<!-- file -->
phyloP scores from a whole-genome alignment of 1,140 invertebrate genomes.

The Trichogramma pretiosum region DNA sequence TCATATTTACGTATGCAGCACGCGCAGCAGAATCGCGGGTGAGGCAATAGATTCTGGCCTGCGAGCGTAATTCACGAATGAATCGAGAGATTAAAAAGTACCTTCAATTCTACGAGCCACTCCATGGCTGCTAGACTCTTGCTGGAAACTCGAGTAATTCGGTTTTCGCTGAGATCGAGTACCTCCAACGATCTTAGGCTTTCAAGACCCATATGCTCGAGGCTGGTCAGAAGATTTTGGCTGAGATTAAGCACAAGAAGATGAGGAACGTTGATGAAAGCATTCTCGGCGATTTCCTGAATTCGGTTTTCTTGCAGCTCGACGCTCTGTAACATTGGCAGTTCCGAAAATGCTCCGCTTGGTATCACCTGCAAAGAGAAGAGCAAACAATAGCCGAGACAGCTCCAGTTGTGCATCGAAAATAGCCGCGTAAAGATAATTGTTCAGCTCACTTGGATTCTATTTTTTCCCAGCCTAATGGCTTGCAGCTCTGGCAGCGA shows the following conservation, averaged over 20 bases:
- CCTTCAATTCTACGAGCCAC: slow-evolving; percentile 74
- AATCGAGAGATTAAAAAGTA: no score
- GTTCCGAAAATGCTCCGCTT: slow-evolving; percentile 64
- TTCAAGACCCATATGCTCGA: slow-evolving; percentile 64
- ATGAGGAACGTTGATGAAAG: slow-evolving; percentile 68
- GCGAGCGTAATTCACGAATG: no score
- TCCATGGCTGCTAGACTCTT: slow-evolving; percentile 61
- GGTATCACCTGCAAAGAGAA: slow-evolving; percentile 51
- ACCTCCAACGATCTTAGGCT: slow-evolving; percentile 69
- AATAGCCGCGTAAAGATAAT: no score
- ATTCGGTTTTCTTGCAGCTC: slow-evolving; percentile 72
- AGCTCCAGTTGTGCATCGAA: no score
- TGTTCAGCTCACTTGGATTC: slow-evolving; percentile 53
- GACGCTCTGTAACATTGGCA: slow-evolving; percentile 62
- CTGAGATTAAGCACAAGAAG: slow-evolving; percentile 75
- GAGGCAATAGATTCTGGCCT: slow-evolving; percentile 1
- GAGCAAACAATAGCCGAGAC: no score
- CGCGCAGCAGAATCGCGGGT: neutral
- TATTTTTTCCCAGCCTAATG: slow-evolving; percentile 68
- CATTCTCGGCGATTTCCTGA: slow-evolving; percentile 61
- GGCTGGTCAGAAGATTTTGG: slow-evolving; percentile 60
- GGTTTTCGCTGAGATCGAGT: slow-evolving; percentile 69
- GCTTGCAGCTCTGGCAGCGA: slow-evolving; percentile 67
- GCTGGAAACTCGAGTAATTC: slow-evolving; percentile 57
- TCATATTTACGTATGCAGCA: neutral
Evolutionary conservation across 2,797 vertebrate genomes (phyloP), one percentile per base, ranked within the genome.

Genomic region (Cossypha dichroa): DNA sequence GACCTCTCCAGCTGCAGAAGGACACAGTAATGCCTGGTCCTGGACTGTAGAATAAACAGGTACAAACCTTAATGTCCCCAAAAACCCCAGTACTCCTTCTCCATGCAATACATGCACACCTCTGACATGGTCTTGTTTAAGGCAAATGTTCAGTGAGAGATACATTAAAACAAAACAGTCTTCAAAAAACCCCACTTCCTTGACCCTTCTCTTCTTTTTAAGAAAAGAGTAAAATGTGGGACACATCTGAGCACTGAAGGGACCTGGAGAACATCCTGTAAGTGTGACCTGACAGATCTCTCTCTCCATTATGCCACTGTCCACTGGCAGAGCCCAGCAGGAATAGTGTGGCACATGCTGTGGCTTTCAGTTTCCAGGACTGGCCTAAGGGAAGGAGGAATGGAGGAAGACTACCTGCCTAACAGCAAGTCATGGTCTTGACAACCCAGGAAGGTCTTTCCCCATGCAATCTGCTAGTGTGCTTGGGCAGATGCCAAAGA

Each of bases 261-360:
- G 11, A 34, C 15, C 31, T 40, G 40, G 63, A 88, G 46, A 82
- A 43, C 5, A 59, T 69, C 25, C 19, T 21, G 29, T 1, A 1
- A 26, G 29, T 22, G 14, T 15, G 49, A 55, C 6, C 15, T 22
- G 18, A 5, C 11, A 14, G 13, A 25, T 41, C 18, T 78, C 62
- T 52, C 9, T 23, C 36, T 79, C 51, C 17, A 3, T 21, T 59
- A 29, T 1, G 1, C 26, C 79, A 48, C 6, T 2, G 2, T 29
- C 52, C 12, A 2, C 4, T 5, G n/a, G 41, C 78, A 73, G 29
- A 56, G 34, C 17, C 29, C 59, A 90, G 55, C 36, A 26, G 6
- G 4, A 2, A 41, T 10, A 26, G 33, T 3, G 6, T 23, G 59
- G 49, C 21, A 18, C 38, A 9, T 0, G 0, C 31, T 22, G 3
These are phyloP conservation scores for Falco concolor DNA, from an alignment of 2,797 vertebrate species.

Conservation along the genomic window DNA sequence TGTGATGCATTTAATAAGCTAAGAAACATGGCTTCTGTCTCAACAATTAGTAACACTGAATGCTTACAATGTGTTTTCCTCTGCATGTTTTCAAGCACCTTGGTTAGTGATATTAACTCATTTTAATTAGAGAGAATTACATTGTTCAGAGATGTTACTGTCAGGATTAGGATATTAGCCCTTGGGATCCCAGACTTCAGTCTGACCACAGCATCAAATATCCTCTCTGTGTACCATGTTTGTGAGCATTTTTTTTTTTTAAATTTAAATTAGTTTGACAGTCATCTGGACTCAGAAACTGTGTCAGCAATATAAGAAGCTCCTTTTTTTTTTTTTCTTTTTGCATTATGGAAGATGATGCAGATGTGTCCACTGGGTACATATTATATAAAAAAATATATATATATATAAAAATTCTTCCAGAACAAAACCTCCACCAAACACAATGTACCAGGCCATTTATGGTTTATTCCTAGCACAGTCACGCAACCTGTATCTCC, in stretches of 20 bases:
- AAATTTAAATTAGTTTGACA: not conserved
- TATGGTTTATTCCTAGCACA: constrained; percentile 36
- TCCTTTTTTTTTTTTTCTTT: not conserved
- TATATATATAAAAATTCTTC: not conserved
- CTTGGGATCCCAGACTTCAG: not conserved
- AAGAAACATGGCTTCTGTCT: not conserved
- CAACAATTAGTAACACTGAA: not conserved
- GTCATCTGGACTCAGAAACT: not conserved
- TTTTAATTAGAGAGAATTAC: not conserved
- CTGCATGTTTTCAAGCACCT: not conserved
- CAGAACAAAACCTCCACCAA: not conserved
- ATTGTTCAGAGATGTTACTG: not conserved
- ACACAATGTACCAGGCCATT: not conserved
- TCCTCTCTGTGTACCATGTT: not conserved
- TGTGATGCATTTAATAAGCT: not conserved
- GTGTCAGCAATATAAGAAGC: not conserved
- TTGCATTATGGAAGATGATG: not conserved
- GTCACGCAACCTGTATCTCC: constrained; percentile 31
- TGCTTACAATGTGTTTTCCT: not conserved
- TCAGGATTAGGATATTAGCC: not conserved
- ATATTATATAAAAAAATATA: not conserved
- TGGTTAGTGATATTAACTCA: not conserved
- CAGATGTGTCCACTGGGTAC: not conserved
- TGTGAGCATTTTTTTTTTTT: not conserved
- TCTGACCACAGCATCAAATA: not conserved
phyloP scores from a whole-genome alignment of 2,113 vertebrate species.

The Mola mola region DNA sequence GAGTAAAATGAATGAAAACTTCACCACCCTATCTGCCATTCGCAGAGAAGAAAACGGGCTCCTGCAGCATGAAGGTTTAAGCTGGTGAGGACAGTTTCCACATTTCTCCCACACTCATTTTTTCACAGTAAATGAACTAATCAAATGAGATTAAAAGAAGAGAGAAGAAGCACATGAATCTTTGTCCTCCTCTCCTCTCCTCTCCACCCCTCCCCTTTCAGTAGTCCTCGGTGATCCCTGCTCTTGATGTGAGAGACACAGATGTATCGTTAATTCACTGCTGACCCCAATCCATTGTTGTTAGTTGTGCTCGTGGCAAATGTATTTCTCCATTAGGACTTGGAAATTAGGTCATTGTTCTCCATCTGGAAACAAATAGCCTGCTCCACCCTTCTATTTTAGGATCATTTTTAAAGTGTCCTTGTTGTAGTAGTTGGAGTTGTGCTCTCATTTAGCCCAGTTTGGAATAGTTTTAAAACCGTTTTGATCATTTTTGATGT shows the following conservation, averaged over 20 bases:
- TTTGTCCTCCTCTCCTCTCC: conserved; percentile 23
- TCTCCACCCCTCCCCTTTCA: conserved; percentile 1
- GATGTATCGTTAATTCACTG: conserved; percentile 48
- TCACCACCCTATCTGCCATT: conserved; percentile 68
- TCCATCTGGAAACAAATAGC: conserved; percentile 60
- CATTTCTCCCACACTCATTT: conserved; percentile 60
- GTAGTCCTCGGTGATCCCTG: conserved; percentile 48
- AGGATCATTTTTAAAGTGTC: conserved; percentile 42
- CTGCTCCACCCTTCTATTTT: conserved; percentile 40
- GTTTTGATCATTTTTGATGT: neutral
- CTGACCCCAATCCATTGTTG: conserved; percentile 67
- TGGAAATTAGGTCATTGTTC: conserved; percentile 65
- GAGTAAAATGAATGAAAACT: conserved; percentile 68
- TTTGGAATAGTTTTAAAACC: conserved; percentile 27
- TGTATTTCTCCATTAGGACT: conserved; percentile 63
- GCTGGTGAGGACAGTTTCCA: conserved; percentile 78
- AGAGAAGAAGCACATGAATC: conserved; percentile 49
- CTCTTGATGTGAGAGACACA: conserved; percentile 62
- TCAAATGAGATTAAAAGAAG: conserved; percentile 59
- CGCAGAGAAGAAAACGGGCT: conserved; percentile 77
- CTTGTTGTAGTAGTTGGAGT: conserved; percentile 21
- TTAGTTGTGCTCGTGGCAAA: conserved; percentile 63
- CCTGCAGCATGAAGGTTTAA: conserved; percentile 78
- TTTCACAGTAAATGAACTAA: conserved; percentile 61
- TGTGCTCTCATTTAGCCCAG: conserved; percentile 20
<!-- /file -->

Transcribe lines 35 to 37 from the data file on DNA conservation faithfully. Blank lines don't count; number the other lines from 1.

- T 52, C 9, T 23, C 36, T 79, C 51, C 17, A 3, T 21, T 59
- A 29, T 1, G 1, C 26, C 79, A 48, C 6, T 2, G 2, T 29
- C 52, C 12, A 2, C 4, T 5, G n/a, G 41, C 78, A 73, G 29